Indian art market has consolidated: Tuli

Last Updated: Jun 10, 2010, 15:06 PM IST

New Delhi: The Indian art market has witnessed a period of consolidation in 2010 and the coming months will see further strengthening, predicts Neville Tuli, founder-chairman of OSIAN`s Connoisseurs of Art that has just published a detailed report on the subject.

"In the coming months, buyers will witness a resurgence in demand for the best of art works by the leading masters in India," Tuli said in an e-mail interview from Mumbai.

"However, the volumes and liquidity regarding the rest of the market is still relatively low."

OSIAN`s Art Market India Report (AMIR) is a quarterly dossier. A study of the breakup of the auction market between Jan 1 and March 31, 2010 as cited by the report shows that the market share of Christie`s has increased to 38.7 percent from the corresponding share of 27.2 percent from Jan 1 to March 27, 2009.

Sotheby`s increased its market share from 22.9 percent in 2009 to 23.7 percent in 2010. Saffronart increased its share to 19.8 percent in 2010 from 17.5 percent in 2009.

The total auction sales in 2010 were to the tune of Rs.105.11 crore compared to Rs.45.07 crore in 2009.

"Many fundamental changes are expected within the infrastructure of the Indian art market in the coming months as the responsibility grows about becoming a major player and market at the global level. China has become the world`s third largest market. India is not yet among the top 20 at present," Tuli said.

The Indian art market is currently valued at approximately more than Rs 2,000 crore.

The publication of the report, says Tuli, is "an attempt to bridge the gap between two worlds - business and aesthetics - that pose a major civilisation building problem today, not exclusive to India."

Saraswati and Lakshmi - the Indian goddesses of learning and wealth, respectively - do not sit on the same sofa and discuss with love, Tuli said.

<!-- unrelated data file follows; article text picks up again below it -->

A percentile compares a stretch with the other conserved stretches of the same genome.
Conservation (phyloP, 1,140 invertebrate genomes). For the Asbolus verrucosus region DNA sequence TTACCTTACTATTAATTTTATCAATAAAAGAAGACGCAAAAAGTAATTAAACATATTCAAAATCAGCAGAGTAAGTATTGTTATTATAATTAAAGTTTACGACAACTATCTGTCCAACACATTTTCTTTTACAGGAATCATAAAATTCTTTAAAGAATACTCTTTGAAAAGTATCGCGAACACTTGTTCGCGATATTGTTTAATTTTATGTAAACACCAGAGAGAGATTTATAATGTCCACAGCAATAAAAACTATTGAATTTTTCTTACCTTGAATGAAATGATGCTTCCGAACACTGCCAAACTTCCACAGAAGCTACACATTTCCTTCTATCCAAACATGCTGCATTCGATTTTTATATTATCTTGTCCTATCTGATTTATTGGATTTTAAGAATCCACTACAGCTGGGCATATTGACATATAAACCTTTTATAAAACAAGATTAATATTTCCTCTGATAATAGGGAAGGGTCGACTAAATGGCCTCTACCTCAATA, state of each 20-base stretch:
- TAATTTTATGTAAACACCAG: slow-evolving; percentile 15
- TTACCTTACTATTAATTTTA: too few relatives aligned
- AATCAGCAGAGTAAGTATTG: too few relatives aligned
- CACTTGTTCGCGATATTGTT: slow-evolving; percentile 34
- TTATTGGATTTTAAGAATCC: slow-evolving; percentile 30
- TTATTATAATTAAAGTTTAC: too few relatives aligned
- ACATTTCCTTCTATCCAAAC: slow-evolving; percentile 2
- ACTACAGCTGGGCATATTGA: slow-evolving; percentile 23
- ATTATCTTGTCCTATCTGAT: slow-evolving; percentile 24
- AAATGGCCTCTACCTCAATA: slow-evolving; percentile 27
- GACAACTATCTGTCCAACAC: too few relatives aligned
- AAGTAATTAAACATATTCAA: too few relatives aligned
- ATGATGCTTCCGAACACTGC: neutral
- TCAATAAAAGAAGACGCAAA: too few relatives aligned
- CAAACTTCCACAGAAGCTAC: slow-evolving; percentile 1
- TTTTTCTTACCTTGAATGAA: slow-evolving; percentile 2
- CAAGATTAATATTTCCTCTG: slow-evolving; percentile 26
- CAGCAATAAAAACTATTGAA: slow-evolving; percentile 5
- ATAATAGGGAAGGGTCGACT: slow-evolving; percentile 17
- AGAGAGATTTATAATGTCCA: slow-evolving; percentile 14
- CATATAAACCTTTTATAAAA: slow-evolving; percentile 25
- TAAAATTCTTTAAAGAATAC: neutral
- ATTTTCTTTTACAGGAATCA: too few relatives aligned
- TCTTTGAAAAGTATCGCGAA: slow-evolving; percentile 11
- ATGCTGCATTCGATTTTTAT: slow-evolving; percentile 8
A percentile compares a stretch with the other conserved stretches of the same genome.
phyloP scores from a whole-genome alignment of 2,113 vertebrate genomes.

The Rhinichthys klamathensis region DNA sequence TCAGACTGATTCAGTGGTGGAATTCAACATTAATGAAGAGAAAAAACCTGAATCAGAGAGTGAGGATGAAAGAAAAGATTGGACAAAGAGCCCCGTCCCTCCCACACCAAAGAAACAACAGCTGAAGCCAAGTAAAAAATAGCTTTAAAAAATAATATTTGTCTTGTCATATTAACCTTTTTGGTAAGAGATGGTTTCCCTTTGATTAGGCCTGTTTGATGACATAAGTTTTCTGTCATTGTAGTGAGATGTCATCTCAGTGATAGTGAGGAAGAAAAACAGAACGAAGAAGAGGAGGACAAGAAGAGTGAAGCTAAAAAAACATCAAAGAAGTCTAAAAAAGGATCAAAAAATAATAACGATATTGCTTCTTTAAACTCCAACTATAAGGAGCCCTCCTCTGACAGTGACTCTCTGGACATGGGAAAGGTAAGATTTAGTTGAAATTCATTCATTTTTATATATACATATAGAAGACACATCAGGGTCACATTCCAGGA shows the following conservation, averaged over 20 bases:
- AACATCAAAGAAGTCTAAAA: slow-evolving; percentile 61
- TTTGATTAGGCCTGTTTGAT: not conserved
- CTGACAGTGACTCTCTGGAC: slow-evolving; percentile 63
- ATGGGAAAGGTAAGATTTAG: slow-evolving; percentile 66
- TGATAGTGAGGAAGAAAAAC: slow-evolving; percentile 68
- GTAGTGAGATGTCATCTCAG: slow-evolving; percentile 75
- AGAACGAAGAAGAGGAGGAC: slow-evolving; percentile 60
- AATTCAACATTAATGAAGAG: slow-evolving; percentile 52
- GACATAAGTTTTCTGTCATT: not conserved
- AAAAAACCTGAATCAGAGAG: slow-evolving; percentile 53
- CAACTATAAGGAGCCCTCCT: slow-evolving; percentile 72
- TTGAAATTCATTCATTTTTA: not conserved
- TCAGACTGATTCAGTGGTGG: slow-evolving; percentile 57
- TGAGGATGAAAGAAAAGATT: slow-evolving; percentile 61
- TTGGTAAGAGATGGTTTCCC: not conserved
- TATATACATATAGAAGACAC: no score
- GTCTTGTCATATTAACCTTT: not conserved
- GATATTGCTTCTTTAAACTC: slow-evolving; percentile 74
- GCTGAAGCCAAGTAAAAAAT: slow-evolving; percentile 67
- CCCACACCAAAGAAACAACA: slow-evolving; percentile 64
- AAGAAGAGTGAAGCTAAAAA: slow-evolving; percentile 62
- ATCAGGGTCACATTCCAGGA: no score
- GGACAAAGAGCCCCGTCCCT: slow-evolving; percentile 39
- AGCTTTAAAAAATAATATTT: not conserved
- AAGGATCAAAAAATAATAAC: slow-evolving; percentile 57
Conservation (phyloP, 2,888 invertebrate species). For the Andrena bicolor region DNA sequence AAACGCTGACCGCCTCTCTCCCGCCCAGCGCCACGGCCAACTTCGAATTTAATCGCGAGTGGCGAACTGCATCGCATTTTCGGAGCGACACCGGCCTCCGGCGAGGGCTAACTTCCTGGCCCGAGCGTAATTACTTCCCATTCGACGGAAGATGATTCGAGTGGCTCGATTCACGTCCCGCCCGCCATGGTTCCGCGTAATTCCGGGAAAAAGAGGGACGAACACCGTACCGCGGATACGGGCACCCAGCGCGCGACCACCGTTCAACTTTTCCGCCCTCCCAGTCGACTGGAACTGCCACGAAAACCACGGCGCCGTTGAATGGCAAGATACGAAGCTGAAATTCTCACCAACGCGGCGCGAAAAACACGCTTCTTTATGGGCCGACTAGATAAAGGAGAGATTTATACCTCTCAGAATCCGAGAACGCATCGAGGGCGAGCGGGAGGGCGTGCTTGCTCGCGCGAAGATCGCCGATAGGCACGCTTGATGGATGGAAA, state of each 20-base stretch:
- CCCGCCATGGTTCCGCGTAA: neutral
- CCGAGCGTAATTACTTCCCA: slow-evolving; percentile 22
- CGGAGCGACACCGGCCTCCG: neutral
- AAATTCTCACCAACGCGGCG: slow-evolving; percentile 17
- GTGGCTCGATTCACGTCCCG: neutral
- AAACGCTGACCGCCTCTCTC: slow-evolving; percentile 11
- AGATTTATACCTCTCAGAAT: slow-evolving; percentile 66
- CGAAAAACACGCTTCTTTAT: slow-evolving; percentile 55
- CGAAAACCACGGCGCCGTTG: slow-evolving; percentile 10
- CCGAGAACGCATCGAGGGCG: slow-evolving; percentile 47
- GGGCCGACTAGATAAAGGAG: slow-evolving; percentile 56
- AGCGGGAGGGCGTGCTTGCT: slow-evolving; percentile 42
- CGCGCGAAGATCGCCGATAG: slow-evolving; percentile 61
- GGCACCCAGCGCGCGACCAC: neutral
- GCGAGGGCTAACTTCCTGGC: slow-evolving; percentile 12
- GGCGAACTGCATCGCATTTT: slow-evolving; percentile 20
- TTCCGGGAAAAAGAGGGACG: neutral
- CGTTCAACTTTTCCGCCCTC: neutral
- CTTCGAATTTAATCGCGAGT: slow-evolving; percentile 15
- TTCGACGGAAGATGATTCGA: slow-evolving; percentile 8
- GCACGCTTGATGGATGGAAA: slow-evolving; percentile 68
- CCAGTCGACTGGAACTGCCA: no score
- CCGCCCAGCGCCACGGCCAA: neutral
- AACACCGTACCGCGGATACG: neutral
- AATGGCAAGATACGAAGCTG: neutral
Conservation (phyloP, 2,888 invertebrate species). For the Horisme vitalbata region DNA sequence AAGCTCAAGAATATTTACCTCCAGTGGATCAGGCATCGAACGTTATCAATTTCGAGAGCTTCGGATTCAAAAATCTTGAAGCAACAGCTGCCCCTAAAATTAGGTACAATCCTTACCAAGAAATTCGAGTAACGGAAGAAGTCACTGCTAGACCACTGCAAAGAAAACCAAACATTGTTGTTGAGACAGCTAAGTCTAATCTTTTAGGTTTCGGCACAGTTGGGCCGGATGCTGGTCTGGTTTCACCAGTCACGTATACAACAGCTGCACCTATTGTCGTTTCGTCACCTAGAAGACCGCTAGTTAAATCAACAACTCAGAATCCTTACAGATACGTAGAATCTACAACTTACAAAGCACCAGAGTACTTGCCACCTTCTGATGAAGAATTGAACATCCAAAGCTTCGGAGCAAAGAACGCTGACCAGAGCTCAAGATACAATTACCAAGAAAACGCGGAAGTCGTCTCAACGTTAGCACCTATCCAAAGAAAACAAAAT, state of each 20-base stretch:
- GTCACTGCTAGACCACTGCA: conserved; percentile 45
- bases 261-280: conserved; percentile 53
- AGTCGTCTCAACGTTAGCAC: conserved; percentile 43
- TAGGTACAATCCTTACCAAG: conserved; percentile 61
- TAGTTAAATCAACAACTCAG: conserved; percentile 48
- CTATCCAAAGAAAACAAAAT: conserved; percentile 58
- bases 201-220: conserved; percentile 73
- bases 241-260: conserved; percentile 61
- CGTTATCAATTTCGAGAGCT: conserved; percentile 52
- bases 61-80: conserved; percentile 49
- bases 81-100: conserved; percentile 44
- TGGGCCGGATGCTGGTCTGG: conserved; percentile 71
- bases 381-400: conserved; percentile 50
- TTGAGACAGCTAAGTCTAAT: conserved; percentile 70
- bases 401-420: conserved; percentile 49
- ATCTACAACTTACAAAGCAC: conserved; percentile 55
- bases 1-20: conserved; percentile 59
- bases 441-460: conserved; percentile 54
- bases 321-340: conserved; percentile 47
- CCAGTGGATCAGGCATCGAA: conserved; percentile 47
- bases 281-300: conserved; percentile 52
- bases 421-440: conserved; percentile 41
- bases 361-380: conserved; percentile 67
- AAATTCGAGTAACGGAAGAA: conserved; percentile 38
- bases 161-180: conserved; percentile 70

"The journal has been in the pipeline for over two years, but passing through the first major crisis in the Indian art market has been a major trigger," the art connoisseur said.

Tuli said the "crisis made one realise the infancy of the art market and its lack of regular access to authentic information and how easily half-baked information and hearsay passes off as knowledge and facts".

"No long term development of India`s art and culture is possible without clear transparent facts on the market transactions, understanding institutions in an objective manner through rating programmes and providing clear access to the public of all important players within an integrated infrastructure-building vision.

"We plan to focus on new areas of art and cultural journalism which today are not given serious attention by the media," he said.

The slim journal casts a quick but comprehensive look at the art market. It begins with a financial analysis and insight into the art market, followed by the artists in focus - FN Souza, Akbar Padamsee and Raja Ravi Varma - in the issue.

A section of the magazine lists gallery ratings and analyses the trends, spotlights on infrastructure, art banking perspective, conservation and provides writing space to connoisseurs.

IANS

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